Independent Variable: In this the independent variable is exercise because the pulse rate is varied by the exercise we do. Dependent Variable: In this the dependant variable is the pulse rate because it is dependent on exercise and many other factors that are kept constant. Constant Variable: In this all other factors excluding exercise are kept constant. This allows us to measure the effect of exercise on pulse rate and minimize confounding effects due to any other factors that may influence heart rate. Apparatus and Procedure

Stop watch
1. Sit down comfortably on a chair, locate the pulse and calculate the number of pulse per minute. 2. Walk gently measuring different feet and calculate the pulse rate after each distance. 3. Repeat these steps twice and calculate the average number of pulses per minute and record.

Observation table
1. Person-1
Pulse rate after walking
1
2
3
Average pulse rate
At rest
74
72
77
74
100 feet
74
77
78
76
200 feet
77
79
76
77
300 feet
81
85
82
82
400 feet
87
84
89
86
500 feet
93
91
96
93
2. Person-2
Pulse rate after walking
1
2
3
Average pulse rate
Pulse rate at rest
70
75
73
72
100 feet
73
72
77
74
200 feet
78
74
80
77
300 feet
79
81
83
81
400 feet
85
82
88
85
500 feet
91
94
98
94
3. Person-3
Pulse rate at rest
1
2
3
Average pulse rate
Pulse rate at rest
73
72
75
73
100 feet
77
84
87
82
200 feet
94
96
93
94
300 feet
104
106
107
105
400 feet
104
110
108
107
500 feet
106
109
104
106

Conclusion
BY observing my graphs I came to the conclusion that exercise raises the pulse rate because When the body is exercising the muscles respire to produce energy, so the muscles can contract. Oxygen is needed, the oxygen is carried in the haemoglobin of the red blood cell. The heart and lungs need to work harder in order to get a greater amount of oxygen to the muscles for respiration. In muscle cells digested food substances are oxidised to release energy. The heart rate rises because during exercise, respiration in the muscles increases, so the level of carbon dioxide in the blood rises.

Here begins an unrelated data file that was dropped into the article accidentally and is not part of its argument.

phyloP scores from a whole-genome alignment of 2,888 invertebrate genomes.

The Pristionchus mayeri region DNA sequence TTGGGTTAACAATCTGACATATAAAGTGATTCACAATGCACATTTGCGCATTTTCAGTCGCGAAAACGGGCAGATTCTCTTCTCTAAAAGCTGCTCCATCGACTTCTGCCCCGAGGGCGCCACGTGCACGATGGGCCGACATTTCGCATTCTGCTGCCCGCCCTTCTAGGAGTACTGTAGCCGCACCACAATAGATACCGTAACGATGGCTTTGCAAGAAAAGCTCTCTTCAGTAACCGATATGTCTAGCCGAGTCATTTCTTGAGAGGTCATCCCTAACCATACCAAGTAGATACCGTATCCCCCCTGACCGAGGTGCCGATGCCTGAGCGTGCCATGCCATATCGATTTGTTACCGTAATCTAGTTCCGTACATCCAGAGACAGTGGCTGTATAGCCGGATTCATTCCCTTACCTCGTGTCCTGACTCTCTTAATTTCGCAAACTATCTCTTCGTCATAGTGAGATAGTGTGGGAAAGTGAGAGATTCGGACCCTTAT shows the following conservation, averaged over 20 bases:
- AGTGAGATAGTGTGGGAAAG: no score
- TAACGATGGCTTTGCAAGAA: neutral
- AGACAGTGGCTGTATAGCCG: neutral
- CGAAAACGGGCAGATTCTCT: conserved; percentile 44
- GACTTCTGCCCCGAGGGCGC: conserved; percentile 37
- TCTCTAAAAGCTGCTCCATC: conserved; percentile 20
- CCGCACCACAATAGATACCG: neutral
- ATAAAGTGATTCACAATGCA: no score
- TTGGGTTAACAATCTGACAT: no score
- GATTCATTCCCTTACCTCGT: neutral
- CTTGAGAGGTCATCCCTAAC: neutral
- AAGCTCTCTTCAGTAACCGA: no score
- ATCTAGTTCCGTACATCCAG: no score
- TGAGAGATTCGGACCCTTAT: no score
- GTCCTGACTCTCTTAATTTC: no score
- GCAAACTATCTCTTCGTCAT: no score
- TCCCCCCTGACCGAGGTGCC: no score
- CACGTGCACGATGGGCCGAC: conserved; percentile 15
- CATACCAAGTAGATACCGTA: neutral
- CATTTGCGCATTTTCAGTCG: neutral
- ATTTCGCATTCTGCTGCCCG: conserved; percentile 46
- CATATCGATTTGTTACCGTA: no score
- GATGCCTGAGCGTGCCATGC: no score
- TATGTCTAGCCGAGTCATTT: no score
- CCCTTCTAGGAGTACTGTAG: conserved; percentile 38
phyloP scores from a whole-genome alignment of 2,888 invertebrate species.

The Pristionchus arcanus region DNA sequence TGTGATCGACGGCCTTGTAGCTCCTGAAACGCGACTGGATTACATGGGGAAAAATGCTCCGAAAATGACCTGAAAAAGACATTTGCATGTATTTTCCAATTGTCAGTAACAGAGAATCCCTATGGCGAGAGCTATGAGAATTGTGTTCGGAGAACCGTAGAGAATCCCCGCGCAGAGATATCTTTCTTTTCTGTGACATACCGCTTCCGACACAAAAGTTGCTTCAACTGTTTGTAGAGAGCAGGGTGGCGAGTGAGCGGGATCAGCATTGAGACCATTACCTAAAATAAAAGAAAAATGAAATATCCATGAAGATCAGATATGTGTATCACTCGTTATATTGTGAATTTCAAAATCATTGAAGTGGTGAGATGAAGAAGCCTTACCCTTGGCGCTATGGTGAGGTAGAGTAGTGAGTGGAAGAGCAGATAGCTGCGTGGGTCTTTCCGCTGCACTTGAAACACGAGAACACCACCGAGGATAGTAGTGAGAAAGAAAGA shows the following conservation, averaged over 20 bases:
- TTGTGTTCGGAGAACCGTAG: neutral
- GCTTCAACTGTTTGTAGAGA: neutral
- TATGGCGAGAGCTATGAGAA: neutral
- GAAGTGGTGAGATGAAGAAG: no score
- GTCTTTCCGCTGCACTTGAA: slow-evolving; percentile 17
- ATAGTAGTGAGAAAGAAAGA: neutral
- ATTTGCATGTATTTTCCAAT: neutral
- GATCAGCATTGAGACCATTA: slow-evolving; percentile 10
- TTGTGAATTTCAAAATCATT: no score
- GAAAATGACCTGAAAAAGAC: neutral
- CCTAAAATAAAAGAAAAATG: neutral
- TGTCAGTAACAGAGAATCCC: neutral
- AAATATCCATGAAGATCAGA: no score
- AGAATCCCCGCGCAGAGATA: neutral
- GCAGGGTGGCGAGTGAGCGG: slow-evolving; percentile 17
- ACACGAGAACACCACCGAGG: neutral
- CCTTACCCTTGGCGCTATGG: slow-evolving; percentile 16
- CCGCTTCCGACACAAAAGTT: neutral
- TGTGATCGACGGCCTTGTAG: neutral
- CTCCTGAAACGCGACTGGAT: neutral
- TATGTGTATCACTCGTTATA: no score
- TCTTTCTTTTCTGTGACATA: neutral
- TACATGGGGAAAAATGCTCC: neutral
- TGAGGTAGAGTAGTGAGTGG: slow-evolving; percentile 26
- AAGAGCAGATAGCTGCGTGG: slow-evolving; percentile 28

Carbon dioxide is slightly acid; the brain detects the rising acidity in the blood, the brain then sends a signal through the nervous system to the lungs to breathe faster and deeper. Gaseous exchange in the lungs increases allowing more oxygen into the circulatory system and removing more carbon dioxide. The brain then sends a signal to make the heart beat faster.

As a result this, heart rate would rise. My graph confirms my hypothesis in that as the length of exercise is increased, the number of beats per minute rises. Hence the result shown by our experiment seems to be correct. Therefore I think that the procedure we used was reliable. Although there are some sources of error but these do not makes much difference and can be ignored. Sources of error

As experiment is fully performed by humans so there are some human errors involved in the experiment. Firstly, we didn’t use pulse rate meter so there may be some errors in counting the pulse rate making some changes to our result. Secondly, the person might not have properly relaxed so; factors like stress, excitement can affect the pulse rate making changes to our result. Thirdly, it took time to count the pulse rate after exercise, because of which the increased pulse rate might have come to normal in this meantime. Improvements

By making some improvements in our experiment we could get more better and exact result. For example Instead of counting the pulse we could have used pulse rate meter to calculate pulse rate. Secondly, we could have taken pulse rate of more persons for better and accurate result.